They Don't Make Heart Surgeries Like They Used To

Modern medicine has made the impossible not only possible, but almost routine. There’s a saying that “minor” surgery is only performed on someone else, but now even heart surgery is becoming less invasive.

Just 15 years ago Betty Krahmer of Poway, California had open heart surgery to repair a faulty heart valve. The procedure involved opening her chest, prying apart her rib cage and replacing her heart valve with a pig valve. She was 59 years old at the time and stayed in intensive care for a week. Her rehabilitation was arduous, requiring her to miss work as a transportation aid for special needs kids for several months.

Now 74 years old and retired, the normally active Betty was experiencing shortness of breath, a rapid heart rate, and had no energy. 

“People were telling me I wasn’t myself,” Betty recalls.

She slept in her chair because lying flat in a prone position tended to make her heart race. Her quality of life was significantly impacted.

After a heart echocardiogram, she was referred to Palomar Health Interventional Cardiologist Dr. Rod Serry.

Betty says Dr. Serry told her, “You’re between a rock and a hard place.”

Her replacement heart valve was failing. She also had a leaky Mitral valve, separate from the replacement valve. Because of her age and leaky Mitral valve, she would be at high risk for not making it through the surgery if she had another open chest surgery.

After consulting with the specialized Heart Team of Palomar Health physicians, Dr. Serry recommended Betty have what’s called a TAVR procedure, which stands for Transcatheter Aortic Valve Replacement. 

TAVR is a newer procedure for patients suffering from severe Aortic Stenosis who are not candidates for traditional open heart surgery. The procedure involves placing a new expandable artificial heart valve inside the native Aortic valve via a catheter inserted through a vessel in the groin. Proper blood flow is restored within the heart and the patient’s risk and length of recovery are greatly reduced.

“Before (when she had her first surgery) it took a few months (to recover). This time it was lickety split,” Betty said.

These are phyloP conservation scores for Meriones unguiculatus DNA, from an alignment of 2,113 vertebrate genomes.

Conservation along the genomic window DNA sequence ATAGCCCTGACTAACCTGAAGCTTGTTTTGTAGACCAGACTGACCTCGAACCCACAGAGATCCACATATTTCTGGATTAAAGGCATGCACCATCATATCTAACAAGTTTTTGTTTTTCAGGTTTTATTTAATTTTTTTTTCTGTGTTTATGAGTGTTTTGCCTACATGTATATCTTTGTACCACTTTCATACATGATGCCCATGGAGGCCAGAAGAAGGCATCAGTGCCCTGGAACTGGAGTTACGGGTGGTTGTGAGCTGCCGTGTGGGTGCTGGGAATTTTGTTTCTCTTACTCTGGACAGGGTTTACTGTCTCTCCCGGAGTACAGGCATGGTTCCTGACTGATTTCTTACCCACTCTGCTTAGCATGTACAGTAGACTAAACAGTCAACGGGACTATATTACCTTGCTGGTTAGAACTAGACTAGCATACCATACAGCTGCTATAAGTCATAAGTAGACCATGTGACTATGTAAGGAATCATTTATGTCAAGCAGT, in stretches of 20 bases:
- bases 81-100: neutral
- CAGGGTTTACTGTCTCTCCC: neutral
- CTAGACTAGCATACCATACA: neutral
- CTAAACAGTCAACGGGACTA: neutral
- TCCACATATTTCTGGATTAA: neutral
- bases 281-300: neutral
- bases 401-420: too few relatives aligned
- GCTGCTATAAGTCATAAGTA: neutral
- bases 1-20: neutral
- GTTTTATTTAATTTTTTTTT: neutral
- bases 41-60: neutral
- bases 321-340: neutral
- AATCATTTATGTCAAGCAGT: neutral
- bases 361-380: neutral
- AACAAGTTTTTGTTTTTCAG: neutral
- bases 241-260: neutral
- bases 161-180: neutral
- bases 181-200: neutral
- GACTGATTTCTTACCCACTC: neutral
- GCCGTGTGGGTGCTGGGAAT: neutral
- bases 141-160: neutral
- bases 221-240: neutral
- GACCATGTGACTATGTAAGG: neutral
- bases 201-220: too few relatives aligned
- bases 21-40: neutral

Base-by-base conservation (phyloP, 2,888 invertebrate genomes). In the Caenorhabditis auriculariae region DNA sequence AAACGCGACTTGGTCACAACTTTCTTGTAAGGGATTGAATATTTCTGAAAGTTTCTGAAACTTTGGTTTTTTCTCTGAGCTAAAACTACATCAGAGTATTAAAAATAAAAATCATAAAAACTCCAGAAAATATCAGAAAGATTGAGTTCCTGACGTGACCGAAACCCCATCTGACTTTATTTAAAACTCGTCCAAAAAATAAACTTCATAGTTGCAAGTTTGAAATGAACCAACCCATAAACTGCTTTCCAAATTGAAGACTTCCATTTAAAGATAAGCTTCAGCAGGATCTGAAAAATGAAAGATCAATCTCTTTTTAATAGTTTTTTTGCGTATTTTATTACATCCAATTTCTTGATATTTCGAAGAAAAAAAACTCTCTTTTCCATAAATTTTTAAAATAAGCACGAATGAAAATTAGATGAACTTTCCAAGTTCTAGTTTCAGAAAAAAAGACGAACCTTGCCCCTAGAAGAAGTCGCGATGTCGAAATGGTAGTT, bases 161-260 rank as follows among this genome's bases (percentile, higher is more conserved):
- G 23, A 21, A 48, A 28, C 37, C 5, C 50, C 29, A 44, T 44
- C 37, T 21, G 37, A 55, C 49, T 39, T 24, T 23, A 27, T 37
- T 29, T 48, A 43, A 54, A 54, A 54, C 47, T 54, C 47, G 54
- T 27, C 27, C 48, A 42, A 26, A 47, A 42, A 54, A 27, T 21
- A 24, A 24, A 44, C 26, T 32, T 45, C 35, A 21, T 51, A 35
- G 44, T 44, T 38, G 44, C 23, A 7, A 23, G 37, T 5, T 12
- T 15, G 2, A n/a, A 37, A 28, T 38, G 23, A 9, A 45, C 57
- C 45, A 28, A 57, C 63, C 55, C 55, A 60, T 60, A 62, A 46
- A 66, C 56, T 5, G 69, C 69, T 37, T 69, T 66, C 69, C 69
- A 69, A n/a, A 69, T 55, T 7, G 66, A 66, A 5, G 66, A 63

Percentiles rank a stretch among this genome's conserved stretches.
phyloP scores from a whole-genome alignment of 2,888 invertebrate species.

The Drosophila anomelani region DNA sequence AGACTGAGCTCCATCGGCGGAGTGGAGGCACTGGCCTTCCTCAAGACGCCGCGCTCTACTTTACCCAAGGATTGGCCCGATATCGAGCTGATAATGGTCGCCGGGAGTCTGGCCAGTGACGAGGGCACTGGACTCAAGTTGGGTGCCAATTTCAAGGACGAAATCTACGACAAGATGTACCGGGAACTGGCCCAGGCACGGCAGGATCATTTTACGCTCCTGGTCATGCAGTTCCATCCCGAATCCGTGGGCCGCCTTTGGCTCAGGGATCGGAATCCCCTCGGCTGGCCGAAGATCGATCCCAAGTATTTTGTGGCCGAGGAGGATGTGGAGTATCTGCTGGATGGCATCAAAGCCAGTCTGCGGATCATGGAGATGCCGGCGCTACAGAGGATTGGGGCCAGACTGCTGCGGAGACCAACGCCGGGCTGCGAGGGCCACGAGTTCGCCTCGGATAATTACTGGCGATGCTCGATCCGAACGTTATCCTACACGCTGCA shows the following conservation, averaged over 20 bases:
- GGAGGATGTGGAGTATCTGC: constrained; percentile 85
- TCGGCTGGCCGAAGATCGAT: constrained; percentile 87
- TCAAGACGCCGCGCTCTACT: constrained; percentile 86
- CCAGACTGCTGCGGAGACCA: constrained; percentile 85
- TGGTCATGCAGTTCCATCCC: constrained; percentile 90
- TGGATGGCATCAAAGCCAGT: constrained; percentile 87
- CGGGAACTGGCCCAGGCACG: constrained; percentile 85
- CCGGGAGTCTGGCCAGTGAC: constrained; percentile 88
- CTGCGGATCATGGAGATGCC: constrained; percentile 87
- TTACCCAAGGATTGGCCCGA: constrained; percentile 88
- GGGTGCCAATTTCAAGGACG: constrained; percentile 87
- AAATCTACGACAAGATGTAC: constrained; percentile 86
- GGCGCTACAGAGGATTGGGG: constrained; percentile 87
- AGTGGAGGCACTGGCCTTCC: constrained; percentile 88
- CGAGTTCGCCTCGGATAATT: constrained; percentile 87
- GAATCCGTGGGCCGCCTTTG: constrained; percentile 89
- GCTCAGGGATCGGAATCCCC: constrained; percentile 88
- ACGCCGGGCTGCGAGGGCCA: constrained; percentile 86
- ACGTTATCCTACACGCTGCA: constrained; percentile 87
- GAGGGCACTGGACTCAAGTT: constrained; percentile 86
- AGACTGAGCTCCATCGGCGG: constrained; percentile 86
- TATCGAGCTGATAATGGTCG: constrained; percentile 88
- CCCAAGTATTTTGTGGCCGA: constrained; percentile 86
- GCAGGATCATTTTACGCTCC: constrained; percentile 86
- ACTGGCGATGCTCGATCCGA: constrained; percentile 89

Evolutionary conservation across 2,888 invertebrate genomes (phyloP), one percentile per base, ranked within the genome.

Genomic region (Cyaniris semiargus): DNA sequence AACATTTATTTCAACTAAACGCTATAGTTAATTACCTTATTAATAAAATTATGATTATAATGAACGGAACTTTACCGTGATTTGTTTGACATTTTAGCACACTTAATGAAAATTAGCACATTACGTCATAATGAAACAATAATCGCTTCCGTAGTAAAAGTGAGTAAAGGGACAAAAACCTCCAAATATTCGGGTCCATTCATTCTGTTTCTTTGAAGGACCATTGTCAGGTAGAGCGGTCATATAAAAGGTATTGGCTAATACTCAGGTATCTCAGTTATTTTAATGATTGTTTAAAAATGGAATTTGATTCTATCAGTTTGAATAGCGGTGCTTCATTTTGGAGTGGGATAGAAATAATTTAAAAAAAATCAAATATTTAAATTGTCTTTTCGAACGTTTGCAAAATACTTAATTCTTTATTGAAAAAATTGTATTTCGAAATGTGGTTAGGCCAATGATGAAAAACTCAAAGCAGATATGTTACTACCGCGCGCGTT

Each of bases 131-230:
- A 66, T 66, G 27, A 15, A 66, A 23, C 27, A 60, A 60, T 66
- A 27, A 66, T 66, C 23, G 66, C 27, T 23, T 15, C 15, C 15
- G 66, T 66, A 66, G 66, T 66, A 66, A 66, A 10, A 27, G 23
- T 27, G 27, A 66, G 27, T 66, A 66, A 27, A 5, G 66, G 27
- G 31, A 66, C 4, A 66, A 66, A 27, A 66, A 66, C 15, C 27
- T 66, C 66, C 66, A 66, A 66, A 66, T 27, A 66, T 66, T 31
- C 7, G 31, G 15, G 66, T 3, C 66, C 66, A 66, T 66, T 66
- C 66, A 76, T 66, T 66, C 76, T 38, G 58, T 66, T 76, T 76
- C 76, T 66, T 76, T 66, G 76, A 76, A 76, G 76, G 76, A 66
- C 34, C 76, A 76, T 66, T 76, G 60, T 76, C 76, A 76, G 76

Betty’s TAVR procedure took place at Palomar Medical Center Escondido, performed by Dr. Serry. Betty raves about her care saying she loved her medical team. She said they answered all her questions and took excellent care of her.

“They get my top rating,” Betty said.

She was especially appreciative of Mary Russell, the nurse practitioner. 

“Every time I was there (Palomar Medical Center Escondido) Mary was there. She hung on to my hand all the way to the surgery room. I was perfectly relaxed and very content before surgery because I knew I was in good hands,” Betty said.

She was released from the medical center after three and a half days and was shopping a week later. 

“I saw a friend. She said ‘what are you doing in the store?’ I said ‘because I want to shop!’”

Two months after the surgery Betty says, “I’m feeling great, I’m looking great. I’m as ornery as before.”

She is now riding her stationary bike two times a day and building her stamina. She walks around the grocery store. She spends time with her family. Friends say her color has returned.

“It sure makes a big difference. I’m more of a talker. Friends are saying ‘you are busy, busy.’ I want to keep going.”

Many patients get similar results to Betty after having a TAVR procedure. Patients can expect to return to light activity within a few days and more strenuous activity within weeks. To learn more about whether a TAVR is right for you consult your cardiologist.

Palomar Medical Center Escondido has a team of medical specialists skilled in the treatment of all types of heart disease. Whether seeking surgical treatment or less invasive procedures we have the team of specialists available 24/7.

If you are interested in learning more about the TAVR procedure or treatment of heart valve disease contact our Heart Valve Clinic Coordinator (Mary Russell) at